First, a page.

My father arranges to drive Abby and I to the subway after our visit, which doesn't have to be in a plan - my plan was a bus ride or a cab extravagance. My father, exhausted but smiling (tightly) has his own agenda, his own order of things to be done. And I feel it. He has arranged the night into a schedule that allows for visits, feeding my sister's dog, attending to groceries, preparing the house for my mother's return.

Driving Abby and I to the subway is on the schedule and there is a ticking, quiet inflexibility to the order that risks cracking his surface of control. I was no less scared than my father but knew that I lacked his responsibilities. I had been married less than a month and didn't want to imagine my wife in hospital, could only picture my father's upset in the vaguest terms, foggy and unformed. He was compelling himself though what needed to be done, I know the routine; I act the same way under pressure (no less so when he was in treatment), trying (hoping working forcing) to be normal, even in the context of something unexpected and horrible.

This hope for normality meant that I had to accept my father's quiet, well-behaved and stubborn insistance that his car had been stolen. On our way to the underlit garage, he looked into the corner where he was sure his car should have been and found nothing. He sighed and hearing him say, "Great. I'm going to have to go inside and report this to the police, my car has been stolen," was unspeakably awful, a instant etched-memory on a night that could have been set-directed for such an event; cold, snowy, a bitter wind and filled with sinistermachine-noises from the rear of the hospital.

I knew the car was in the open garage somewhere (Abby wisely stepped behind our backs, eyes darting for the license plate and shape in the darkness) and knew that he was about at his limit. I watched him process the information and make the only decision that he could handle at the time, which was that the car was beyond rescue and he had far more important and scarier things on his mind.

I didn't want to tell him to sit down and have a coffee as Abby looked for the car (or ran interference with the police if his suspicions were correct) because I knew it wouldn't help. It might break him, and thus far neither he nor my mother nor sister nor myself had snapped, we had been dealing. This - faulty as it might have been - was dealing. And horrible. I wanted one of us to snap, simply to cry out the awfulness of what it was, and knew that would neither be happening nor productive.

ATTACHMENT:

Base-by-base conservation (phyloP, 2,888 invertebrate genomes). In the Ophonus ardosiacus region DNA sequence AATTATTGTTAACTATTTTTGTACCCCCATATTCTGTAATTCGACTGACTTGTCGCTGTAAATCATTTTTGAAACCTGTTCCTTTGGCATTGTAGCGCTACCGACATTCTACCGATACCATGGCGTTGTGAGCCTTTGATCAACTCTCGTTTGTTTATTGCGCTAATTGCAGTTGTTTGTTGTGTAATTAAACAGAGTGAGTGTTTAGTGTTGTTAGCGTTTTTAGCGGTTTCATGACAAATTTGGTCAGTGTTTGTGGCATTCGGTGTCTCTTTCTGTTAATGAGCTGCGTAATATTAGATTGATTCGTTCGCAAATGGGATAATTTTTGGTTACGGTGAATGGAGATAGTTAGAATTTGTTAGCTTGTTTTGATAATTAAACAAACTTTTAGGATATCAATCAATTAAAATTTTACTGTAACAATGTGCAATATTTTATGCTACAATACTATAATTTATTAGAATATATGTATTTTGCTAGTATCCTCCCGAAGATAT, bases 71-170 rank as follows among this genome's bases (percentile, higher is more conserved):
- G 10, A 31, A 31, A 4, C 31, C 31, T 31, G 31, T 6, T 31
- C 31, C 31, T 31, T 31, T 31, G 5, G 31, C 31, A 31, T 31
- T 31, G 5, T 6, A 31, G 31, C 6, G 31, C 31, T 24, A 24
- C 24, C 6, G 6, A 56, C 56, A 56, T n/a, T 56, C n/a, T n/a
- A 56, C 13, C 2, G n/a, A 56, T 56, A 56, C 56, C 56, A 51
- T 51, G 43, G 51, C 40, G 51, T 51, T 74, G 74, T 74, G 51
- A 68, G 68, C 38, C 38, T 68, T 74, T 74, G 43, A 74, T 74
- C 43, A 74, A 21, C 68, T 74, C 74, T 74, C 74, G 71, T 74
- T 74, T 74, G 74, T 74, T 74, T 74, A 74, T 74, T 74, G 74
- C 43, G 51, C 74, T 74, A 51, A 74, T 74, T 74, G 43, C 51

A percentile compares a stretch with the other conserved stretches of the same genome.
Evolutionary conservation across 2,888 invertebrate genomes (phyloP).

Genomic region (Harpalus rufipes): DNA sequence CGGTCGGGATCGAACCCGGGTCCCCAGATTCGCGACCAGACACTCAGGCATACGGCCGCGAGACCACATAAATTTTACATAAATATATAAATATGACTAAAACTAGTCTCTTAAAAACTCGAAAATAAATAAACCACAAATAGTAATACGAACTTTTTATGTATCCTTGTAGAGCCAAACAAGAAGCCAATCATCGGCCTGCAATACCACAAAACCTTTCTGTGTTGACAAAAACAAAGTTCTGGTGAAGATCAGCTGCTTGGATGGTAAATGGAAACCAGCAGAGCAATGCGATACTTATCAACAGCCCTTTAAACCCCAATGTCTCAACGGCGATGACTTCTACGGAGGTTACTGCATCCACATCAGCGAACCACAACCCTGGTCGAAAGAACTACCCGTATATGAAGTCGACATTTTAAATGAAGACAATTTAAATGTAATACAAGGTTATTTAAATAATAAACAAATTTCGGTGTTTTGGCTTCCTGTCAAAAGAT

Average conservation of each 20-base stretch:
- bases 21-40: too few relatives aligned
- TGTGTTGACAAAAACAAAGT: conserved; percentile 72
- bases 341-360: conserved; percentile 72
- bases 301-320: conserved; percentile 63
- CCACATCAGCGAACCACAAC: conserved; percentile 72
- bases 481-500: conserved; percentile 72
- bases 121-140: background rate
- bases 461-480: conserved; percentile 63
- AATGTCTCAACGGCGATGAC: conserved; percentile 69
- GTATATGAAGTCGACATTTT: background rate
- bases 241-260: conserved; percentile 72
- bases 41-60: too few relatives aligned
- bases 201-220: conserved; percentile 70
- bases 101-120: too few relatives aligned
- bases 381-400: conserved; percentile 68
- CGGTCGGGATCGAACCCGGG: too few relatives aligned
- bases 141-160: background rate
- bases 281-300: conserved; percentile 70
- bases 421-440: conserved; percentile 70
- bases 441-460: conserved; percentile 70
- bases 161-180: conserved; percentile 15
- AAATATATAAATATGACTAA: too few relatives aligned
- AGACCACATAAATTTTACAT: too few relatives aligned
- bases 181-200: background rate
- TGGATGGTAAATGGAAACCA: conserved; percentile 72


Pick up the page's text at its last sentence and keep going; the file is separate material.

It was a long, dry, cold matter of seconds. I'd let him go inside and make the call. He's coping. I'm coping. By letting this happen as it is playing out I am coping for us.

Then it was done - Abby yelled "It's over here!" in a careful, controlled voice while standing beside the Taurus. I watch my father's mechanism twist for a second, could see One Less Worry pass through his gearbox and then we were in the car, to the subway, and home.

My mother recovered, not easily but well. And misses my father.

Less than three years later, I returned to the same hospital with my father in the last weeks of his life. He was thin, barely able to walk, in need of yet another X-ray to see if there were masses or bruising or fractures, it's difficult to remember. He was aware, awake, calm, apologizing that I had to miss work that morning for this visit (my mother was home preparing an air mattress and adjustable bed) and the trip wasn't difficult on the surface. He was attended to quickly and I was allowed to wait with him in the examination room, standing beside him as he lay, half asleep, undressed on the table.

The room was underlit and faintly green from the tiles on the walls.

He's going to look like this when he's dead, I thought, another frozen moment, stretched out.

I tried to admonish myself with That's a horrible thing  to consider and simply didn't have the warm blood for it just then, for one reason - it wasn't true, yet.

I held his hand for a moment on the table, he smiled sleepily. He might have said 'My son, my son' quietly, an expression he used to me for decades and I use unconsiously with my own child, wincing briefly seconds after.

There weren't any tears. No time for them. I was only aware of the silence, the sound of his breathing, the waiting moments stretched between. I can remember this, I told myself. It was horrible but done, yet. He was able to walk, and there would be some - if not much - time for he and my mother and sister, for anyone close to us and caring. This wasn't ending well but it was not over.

All of this played concurrently with that parking lot memory from a cold winter night. Now I was in his place, coping. If my father coped - still hoped, still lived - on the table, I could respect it, all of it resonant sharp-edged and indelible. He might have felt it in the way I held his - I'm coping, I told him. For awhile longer, I am coping for us.

August 2005 - revised June 2015